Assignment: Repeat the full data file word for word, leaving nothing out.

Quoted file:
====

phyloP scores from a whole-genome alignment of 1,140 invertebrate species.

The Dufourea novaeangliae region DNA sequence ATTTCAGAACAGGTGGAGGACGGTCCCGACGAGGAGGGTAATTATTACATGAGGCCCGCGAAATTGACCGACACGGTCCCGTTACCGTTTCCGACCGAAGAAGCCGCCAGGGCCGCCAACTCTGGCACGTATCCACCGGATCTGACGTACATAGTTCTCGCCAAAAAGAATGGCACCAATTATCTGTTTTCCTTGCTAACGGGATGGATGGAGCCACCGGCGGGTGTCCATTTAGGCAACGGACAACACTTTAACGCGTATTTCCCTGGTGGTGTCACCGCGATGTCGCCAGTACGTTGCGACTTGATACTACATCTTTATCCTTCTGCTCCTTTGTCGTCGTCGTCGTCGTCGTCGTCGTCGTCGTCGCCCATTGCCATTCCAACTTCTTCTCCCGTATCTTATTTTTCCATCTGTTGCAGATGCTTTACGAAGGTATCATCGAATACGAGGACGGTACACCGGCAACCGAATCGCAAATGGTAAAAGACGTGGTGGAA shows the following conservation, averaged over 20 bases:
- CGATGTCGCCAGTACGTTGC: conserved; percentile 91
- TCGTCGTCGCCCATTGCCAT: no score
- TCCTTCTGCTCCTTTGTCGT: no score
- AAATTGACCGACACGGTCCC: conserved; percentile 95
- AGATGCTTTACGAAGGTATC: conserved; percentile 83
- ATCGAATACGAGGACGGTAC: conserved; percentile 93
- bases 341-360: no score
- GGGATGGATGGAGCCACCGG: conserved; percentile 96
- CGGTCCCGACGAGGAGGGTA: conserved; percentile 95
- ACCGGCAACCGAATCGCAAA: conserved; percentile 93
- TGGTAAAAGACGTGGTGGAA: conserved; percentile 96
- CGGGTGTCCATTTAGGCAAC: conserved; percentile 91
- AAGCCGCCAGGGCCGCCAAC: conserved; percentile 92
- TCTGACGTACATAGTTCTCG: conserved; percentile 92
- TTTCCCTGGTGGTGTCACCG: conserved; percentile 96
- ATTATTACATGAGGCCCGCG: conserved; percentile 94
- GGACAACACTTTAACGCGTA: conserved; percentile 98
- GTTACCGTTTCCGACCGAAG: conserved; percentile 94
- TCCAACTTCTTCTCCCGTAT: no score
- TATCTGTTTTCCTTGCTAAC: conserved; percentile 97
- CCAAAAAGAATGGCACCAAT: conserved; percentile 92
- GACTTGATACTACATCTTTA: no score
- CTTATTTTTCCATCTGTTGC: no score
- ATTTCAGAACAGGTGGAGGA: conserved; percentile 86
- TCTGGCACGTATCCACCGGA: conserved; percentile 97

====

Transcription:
phyloP scores from a whole-genome alignment of 1,140 invertebrate species.

The Dufourea novaeangliae region DNA sequence ATTTCAGAACAGGTGGAGGACGGTCCCGACGAGGAGGGTAATTATTACATGAGGCCCGCGAAATTGACCGACACGGTCCCGTTACCGTTTCCGACCGAAGAAGCCGCCAGGGCCGCCAACTCTGGCACGTATCCACCGGATCTGACGTACATAGTTCTCGCCAAAAAGAATGGCACCAATTATCTGTTTTCCTTGCTAACGGGATGGATGGAGCCACCGGCGGGTGTCCATTTAGGCAACGGACAACACTTTAACGCGTATTTCCCTGGTGGTGTCACCGCGATGTCGCCAGTACGTTGCGACTTGATACTACATCTTTATCCTTCTGCTCCTTTGTCGTCGTCGTCGTCGTCGTCGTCGTCGTCGTCGCCCATTGCCATTCCAACTTCTTCTCCCGTATCTTATTTTTCCATCTGTTGCAGATGCTTTACGAAGGTATCATCGAATACGAGGACGGTACACCGGCAACCGAATCGCAAATGGTAAAAGACGTGGTGGAA shows the following conservation, averaged over 20 bases:
- CGATGTCGCCAGTACGTTGC: conserved; percentile 91
- TCGTCGTCGCCCATTGCCAT: no score
- TCCTTCTGCTCCTTTGTCGT: no score
- AAATTGACCGACACGGTCCC: conserved; percentile 95
- AGATGCTTTACGAAGGTATC: conserved; percentile 83
- ATCGAATACGAGGACGGTAC: conserved; percentile 93
- bases 341-360: no score
- GGGATGGATGGAGCCACCGG: conserved; percentile 96
- CGGTCCCGACGAGGAGGGTA: conserved; percentile 95
- ACCGGCAACCGAATCGCAAA: conserved; percentile 93
- TGGTAAAAGACGTGGTGGAA: conserved; percentile 96
- CGGGTGTCCATTTAGGCAAC: conserved; percentile 91
- AAGCCGCCAGGGCCGCCAAC: conserved; percentile 92
- TCTGACGTACATAGTTCTCG: conserved; percentile 92
- TTTCCCTGGTGGTGTCACCG: conserved; percentile 96
- ATTATTACATGAGGCCCGCG: conserved; percentile 94
- GGACAACACTTTAACGCGTA: conserved; percentile 98
- GTTACCGTTTCCGACCGAAG: conserved; percentile 94
- TCCAACTTCTTCTCCCGTAT: no score
- TATCTGTTTTCCTTGCTAAC: conserved; percentile 97
- CCAAAAAGAATGGCACCAAT: conserved; percentile 92
- GACTTGATACTACATCTTTA: no score
- CTTATTTTTCCATCTGTTGC: no score
- ATTTCAGAACAGGTGGAGGA: conserved; percentile 86
- TCTGGCACGTATCCACCGGA: conserved; percentile 97